<img height="1" width="1" style="display:none;" alt="" src="https://px.ads.linkedin.com/collect/?pid=266564&amp;fmt=gif">

Innovation Updates in July


Our monthly innovation updates provide you with an overview of the most relevant insights, best practices & tools from the innovation cosmos.

1. How to Select the Right Innovation Instruments

Too many innovation projects fail not because the idea was bad, but because they were dealt with the wrong instrument.


There are many instruments that teams can choose to drive innovation projects: Innovation labs, intrapreneurship programs, open innovation, venture clienting, or accelerators, to name a few. So how do you decide which is the right one? Dirk Ploss, Senior Innovation Manager at Beiersdorf, found an answer to this question and developed a new framework he recently introduced at the Innov8rs Unconference.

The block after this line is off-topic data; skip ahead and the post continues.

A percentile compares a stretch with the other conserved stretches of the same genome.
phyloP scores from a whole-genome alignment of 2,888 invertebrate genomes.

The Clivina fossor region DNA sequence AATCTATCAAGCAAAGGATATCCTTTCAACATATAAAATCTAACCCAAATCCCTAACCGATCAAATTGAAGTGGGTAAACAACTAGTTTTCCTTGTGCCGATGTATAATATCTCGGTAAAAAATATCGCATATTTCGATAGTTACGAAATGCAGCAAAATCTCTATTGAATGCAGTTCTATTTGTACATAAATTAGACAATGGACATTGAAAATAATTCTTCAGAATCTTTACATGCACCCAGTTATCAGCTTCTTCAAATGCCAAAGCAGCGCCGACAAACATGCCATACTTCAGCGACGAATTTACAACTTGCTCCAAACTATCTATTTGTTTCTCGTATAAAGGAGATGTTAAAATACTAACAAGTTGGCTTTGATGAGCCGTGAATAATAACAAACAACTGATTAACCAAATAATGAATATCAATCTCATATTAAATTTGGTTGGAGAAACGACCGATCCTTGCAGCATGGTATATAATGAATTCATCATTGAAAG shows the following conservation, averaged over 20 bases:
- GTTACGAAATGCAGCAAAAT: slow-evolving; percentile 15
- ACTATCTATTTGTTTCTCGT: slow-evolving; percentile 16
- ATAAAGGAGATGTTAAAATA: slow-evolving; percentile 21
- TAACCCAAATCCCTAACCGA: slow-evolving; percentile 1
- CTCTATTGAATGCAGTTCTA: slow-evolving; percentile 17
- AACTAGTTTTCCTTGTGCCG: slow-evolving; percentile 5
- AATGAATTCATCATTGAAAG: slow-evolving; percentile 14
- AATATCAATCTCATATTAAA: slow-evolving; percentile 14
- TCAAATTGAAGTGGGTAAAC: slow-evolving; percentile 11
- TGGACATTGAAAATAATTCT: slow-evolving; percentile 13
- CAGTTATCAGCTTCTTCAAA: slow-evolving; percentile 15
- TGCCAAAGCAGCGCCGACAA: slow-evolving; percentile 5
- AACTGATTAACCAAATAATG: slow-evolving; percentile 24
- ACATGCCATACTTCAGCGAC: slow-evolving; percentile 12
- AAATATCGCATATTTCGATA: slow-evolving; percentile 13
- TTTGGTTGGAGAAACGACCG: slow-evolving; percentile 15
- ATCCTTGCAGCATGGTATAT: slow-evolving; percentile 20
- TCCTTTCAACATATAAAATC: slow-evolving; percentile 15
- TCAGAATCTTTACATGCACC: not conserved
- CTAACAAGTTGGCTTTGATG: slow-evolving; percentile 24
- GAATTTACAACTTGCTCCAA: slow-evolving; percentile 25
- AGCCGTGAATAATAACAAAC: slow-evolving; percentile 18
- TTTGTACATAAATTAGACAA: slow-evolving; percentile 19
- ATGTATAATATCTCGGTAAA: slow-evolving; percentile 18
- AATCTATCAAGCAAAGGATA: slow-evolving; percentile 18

The Instrument Selection Framework (ISF) aims to simplify the innovation decision process and help teams and managers select the best-suited 12 innovation instruments for specific projects. How does that work?

The main difference between existing innovation instruments is the time horizon and the topology (inside-out vs. outside-in approach). For instance, basic research and innovation labs have more an inside-out orientation, while open innovation or corporate venture capital (CVC) have an outside-in one; but all of them follow a long-term approach. Whereas intrapreneurship programs or venture clienting, for example, have a rather short time span.